I won’t get into lots of specifics about how to set up the trigger because it’s quite simple and covered well in the included documentation. You should know that connecting it does disable the LCD replay, so you won’t be able to review your captures or histogram without disconnecting it (a simple but inconvenient task).
The Lightning Trigger documentation promises at least a 20 mile range, and I saw nothing that caused me to question that. It also says you can expect the trigger to fire at lightning that’s not necessarily in front of you—I can attest to that too. For every click with lightning in my camera’s field of view, I got at least five clicks with no visible lightning. For most of my Grand Canyon trip I was waiting for lightning that appeared in the direction my composition, perhaps 5 to 15 miles distant, about one bolt every 15 or 20 minutes. In other words, these weren’t particularly active storms with multiple flashes per minute. When lightning did fire in my composition, I estimate that the trigger clicked the shutter at least 95 percent of the time (that is, even though I got lots of false positives, the trigger missed very few actual strikes). Of these successful clicks, I actually captured lightning in about 2/3 of the frames. I suspect that the misses were more a function of the lightning itself that a problem with the trigger or camera—some flashes are single strokes that finish far too quickly for capture. In general, the more violent the storm, the greater the likelihood of bolts with long duration, multiple strokes that are easier to capture.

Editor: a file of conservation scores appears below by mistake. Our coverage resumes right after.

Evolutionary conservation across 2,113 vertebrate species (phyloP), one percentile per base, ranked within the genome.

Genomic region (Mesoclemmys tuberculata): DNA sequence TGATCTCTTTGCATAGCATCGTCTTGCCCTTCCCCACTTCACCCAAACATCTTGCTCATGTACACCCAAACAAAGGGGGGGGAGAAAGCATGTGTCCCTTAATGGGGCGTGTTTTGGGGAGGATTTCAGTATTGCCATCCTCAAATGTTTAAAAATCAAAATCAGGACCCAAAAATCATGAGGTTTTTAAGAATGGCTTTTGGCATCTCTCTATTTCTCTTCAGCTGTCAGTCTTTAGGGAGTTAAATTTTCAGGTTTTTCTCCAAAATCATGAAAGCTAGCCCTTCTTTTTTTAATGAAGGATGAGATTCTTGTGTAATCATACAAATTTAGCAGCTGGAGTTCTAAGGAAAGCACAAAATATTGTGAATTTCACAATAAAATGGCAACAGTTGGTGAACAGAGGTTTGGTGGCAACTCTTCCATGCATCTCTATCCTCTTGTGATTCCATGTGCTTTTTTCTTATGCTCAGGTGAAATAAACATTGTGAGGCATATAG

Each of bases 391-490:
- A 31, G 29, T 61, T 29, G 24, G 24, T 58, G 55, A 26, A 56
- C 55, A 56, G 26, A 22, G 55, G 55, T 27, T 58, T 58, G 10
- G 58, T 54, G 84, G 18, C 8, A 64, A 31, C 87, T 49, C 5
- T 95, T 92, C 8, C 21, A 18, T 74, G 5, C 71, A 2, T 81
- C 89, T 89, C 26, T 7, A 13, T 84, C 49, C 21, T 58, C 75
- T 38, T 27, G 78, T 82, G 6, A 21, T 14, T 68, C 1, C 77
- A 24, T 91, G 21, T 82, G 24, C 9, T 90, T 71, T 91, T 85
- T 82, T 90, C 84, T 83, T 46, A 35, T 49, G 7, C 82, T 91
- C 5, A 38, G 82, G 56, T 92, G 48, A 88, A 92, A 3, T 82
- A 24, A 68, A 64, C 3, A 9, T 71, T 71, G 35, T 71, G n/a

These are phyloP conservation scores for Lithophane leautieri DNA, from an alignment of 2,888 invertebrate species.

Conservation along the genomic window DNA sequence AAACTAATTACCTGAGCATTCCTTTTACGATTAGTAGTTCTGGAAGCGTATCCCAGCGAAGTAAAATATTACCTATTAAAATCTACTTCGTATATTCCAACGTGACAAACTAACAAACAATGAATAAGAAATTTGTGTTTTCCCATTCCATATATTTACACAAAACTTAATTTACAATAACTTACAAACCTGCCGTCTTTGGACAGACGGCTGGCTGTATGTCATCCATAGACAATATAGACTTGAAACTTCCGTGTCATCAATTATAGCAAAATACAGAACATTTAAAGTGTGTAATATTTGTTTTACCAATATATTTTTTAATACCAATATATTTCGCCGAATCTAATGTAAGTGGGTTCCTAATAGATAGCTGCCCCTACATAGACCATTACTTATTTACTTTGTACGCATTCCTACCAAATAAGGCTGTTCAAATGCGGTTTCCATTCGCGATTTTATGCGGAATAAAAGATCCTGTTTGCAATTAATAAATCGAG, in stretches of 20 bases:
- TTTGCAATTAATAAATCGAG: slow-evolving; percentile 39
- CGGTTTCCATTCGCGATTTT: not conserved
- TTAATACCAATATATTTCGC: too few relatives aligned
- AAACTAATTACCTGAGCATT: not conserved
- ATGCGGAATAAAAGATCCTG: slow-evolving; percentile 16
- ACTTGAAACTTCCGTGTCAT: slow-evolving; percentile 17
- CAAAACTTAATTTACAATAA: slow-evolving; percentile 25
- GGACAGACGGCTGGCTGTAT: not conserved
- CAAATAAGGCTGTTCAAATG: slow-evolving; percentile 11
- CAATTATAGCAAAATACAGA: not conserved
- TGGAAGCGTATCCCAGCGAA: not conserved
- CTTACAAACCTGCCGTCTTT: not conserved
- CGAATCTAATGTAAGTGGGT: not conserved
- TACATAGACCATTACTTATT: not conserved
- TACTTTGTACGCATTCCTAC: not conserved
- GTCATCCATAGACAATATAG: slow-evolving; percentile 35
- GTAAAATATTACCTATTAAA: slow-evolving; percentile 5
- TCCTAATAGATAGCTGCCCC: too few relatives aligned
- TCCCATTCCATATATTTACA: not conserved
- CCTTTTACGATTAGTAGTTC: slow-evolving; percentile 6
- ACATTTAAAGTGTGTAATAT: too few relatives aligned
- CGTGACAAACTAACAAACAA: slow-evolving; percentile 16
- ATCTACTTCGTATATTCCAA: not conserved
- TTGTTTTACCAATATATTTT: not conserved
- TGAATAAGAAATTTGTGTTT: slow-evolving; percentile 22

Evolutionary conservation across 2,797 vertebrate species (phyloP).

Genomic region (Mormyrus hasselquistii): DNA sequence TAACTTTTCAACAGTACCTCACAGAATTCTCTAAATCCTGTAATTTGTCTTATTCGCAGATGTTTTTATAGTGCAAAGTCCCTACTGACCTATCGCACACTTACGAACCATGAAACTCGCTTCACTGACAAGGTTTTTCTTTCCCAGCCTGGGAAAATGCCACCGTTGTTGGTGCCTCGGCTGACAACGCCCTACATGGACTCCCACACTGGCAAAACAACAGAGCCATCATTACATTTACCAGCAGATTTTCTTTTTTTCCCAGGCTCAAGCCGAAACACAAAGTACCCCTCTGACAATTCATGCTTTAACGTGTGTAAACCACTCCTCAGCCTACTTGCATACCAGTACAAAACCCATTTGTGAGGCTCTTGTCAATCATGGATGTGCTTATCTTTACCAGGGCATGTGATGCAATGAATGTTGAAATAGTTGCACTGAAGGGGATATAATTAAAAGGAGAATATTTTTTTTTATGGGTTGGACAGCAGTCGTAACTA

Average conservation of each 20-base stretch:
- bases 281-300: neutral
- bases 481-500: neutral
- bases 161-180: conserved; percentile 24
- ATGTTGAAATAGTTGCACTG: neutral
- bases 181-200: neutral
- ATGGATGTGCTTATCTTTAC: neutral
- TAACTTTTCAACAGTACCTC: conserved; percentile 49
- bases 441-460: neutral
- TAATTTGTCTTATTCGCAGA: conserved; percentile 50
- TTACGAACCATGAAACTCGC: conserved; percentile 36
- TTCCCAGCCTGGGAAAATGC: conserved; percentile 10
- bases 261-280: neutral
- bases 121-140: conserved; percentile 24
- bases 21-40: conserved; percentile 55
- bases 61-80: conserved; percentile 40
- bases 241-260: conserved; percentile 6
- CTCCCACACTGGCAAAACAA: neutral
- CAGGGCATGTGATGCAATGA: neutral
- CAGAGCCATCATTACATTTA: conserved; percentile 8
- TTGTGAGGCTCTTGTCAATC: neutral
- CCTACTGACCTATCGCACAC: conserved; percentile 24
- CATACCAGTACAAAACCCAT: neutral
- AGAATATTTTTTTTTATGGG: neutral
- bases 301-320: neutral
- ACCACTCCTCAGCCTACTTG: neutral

The Lightning Trigger documentation also recommends shutter speeds 1/20 second or longer—faster shutter speeds risk completing the exposure before some or all of the secondary strokes fire. To achieve daylight shutter speeds in the 1/20 to 1/4 second range, I shot in manual mode, using a polarizer, at ISO 50 and f16. The exposure will vary with the amount of light, so your settings will vary. You can also use a neutral density filter to slow the shutter speed.